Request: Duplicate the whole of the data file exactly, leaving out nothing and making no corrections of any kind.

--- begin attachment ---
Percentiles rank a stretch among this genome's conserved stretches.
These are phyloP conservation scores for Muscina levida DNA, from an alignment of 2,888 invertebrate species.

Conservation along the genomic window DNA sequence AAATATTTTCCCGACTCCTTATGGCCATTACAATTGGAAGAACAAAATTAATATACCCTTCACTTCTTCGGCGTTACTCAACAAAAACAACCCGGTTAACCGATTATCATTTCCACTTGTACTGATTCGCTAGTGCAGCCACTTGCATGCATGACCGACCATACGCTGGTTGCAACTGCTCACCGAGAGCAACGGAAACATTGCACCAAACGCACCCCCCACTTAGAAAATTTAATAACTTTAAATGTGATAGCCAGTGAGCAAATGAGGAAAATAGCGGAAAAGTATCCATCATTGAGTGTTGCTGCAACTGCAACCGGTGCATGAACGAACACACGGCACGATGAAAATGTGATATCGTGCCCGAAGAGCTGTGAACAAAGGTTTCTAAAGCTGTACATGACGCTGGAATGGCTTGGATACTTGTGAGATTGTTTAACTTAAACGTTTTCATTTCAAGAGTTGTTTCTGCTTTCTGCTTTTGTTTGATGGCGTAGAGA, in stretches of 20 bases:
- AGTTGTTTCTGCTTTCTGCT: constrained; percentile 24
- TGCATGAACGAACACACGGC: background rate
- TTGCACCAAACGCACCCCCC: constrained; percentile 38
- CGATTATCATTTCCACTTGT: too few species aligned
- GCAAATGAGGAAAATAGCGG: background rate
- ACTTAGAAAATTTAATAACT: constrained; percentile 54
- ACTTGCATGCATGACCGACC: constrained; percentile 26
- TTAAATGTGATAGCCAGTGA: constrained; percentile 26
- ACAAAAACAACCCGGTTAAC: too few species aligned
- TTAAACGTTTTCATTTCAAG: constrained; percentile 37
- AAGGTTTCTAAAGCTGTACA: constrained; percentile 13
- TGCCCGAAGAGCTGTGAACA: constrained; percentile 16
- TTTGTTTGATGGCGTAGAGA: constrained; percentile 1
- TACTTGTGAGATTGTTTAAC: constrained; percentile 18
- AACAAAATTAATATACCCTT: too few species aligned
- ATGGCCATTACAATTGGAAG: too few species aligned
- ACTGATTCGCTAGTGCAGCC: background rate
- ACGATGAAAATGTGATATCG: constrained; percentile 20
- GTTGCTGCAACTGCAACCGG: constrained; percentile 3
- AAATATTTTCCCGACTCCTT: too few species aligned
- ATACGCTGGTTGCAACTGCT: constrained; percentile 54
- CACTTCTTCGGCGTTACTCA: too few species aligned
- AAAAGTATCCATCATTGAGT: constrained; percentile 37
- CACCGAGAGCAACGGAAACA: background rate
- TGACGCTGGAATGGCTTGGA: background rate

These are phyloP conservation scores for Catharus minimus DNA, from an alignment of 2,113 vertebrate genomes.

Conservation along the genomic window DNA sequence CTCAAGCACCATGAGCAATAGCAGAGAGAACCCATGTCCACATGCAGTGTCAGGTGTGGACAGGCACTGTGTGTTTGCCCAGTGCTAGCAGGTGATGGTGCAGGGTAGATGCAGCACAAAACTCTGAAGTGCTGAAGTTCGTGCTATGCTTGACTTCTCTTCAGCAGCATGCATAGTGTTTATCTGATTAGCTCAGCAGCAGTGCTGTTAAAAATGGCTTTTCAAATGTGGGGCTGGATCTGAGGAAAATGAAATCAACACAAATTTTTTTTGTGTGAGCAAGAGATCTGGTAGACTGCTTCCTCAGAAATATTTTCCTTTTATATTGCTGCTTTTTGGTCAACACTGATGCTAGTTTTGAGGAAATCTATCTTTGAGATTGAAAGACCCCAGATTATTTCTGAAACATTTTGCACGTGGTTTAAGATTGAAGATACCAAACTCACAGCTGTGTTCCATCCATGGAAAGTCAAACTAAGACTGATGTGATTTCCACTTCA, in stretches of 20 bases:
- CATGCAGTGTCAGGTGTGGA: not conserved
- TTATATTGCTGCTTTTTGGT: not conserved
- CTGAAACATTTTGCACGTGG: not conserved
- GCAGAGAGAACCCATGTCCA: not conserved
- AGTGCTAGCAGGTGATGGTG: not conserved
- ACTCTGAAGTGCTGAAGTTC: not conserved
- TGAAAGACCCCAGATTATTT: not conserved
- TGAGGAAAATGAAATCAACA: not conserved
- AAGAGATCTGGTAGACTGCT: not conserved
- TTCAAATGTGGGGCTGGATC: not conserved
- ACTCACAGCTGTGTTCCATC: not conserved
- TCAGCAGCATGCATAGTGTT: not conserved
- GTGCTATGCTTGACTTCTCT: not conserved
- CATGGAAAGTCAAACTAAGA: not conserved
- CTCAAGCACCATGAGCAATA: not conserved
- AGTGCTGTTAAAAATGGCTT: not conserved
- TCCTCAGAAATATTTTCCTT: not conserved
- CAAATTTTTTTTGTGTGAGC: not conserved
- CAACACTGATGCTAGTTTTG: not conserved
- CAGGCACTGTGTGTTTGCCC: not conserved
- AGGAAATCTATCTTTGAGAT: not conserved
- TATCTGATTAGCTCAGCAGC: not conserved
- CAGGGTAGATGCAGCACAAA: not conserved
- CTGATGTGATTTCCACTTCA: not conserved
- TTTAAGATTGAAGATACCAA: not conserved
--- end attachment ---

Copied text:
Percentiles rank a stretch among this genome's conserved stretches.
These are phyloP conservation scores for Muscina levida DNA, from an alignment of 2,888 invertebrate species.

Conservation along the genomic window DNA sequence AAATATTTTCCCGACTCCTTATGGCCATTACAATTGGAAGAACAAAATTAATATACCCTTCACTTCTTCGGCGTTACTCAACAAAAACAACCCGGTTAACCGATTATCATTTCCACTTGTACTGATTCGCTAGTGCAGCCACTTGCATGCATGACCGACCATACGCTGGTTGCAACTGCTCACCGAGAGCAACGGAAACATTGCACCAAACGCACCCCCCACTTAGAAAATTTAATAACTTTAAATGTGATAGCCAGTGAGCAAATGAGGAAAATAGCGGAAAAGTATCCATCATTGAGTGTTGCTGCAACTGCAACCGGTGCATGAACGAACACACGGCACGATGAAAATGTGATATCGTGCCCGAAGAGCTGTGAACAAAGGTTTCTAAAGCTGTACATGACGCTGGAATGGCTTGGATACTTGTGAGATTGTTTAACTTAAACGTTTTCATTTCAAGAGTTGTTTCTGCTTTCTGCTTTTGTTTGATGGCGTAGAGA, in stretches of 20 bases:
- AGTTGTTTCTGCTTTCTGCT: constrained; percentile 24
- TGCATGAACGAACACACGGC: background rate
- TTGCACCAAACGCACCCCCC: constrained; percentile 38
- CGATTATCATTTCCACTTGT: too few species aligned
- GCAAATGAGGAAAATAGCGG: background rate
- ACTTAGAAAATTTAATAACT: constrained; percentile 54
- ACTTGCATGCATGACCGACC: constrained; percentile 26
- TTAAATGTGATAGCCAGTGA: constrained; percentile 26
- ACAAAAACAACCCGGTTAAC: too few species aligned
- TTAAACGTTTTCATTTCAAG: constrained; percentile 37
- AAGGTTTCTAAAGCTGTACA: constrained; percentile 13
- TGCCCGAAGAGCTGTGAACA: constrained; percentile 16
- TTTGTTTGATGGCGTAGAGA: constrained; percentile 1
- TACTTGTGAGATTGTTTAAC: constrained; percentile 18
- AACAAAATTAATATACCCTT: too few species aligned
- ATGGCCATTACAATTGGAAG: too few species aligned
- ACTGATTCGCTAGTGCAGCC: background rate
- ACGATGAAAATGTGATATCG: constrained; percentile 20
- GTTGCTGCAACTGCAACCGG: constrained; percentile 3
- AAATATTTTCCCGACTCCTT: too few species aligned
- ATACGCTGGTTGCAACTGCT: constrained; percentile 54
- CACTTCTTCGGCGTTACTCA: too few species aligned
- AAAAGTATCCATCATTGAGT: constrained; percentile 37
- CACCGAGAGCAACGGAAACA: background rate
- TGACGCTGGAATGGCTTGGA: background rate

These are phyloP conservation scores for Catharus minimus DNA, from an alignment of 2,113 vertebrate genomes.

Conservation along the genomic window DNA sequence CTCAAGCACCATGAGCAATAGCAGAGAGAACCCATGTCCACATGCAGTGTCAGGTGTGGACAGGCACTGTGTGTTTGCCCAGTGCTAGCAGGTGATGGTGCAGGGTAGATGCAGCACAAAACTCTGAAGTGCTGAAGTTCGTGCTATGCTTGACTTCTCTTCAGCAGCATGCATAGTGTTTATCTGATTAGCTCAGCAGCAGTGCTGTTAAAAATGGCTTTTCAAATGTGGGGCTGGATCTGAGGAAAATGAAATCAACACAAATTTTTTTTGTGTGAGCAAGAGATCTGGTAGACTGCTTCCTCAGAAATATTTTCCTTTTATATTGCTGCTTTTTGGTCAACACTGATGCTAGTTTTGAGGAAATCTATCTTTGAGATTGAAAGACCCCAGATTATTTCTGAAACATTTTGCACGTGGTTTAAGATTGAAGATACCAAACTCACAGCTGTGTTCCATCCATGGAAAGTCAAACTAAGACTGATGTGATTTCCACTTCA, in stretches of 20 bases:
- CATGCAGTGTCAGGTGTGGA: not conserved
- TTATATTGCTGCTTTTTGGT: not conserved
- CTGAAACATTTTGCACGTGG: not conserved
- GCAGAGAGAACCCATGTCCA: not conserved
- AGTGCTAGCAGGTGATGGTG: not conserved
- ACTCTGAAGTGCTGAAGTTC: not conserved
- TGAAAGACCCCAGATTATTT: not conserved
- TGAGGAAAATGAAATCAACA: not conserved
- AAGAGATCTGGTAGACTGCT: not conserved
- TTCAAATGTGGGGCTGGATC: not conserved
- ACTCACAGCTGTGTTCCATC: not conserved
- TCAGCAGCATGCATAGTGTT: not conserved
- GTGCTATGCTTGACTTCTCT: not conserved
- CATGGAAAGTCAAACTAAGA: not conserved
- CTCAAGCACCATGAGCAATA: not conserved
- AGTGCTGTTAAAAATGGCTT: not conserved
- TCCTCAGAAATATTTTCCTT: not conserved
- CAAATTTTTTTTGTGTGAGC: not conserved
- CAACACTGATGCTAGTTTTG: not conserved
- CAGGCACTGTGTGTTTGCCC: not conserved
- AGGAAATCTATCTTTGAGAT: not conserved
- TATCTGATTAGCTCAGCAGC: not conserved
- CAGGGTAGATGCAGCACAAA: not conserved
- CTGATGTGATTTCCACTTCA: not conserved
- TTTAAGATTGAAGATACCAA: not conserved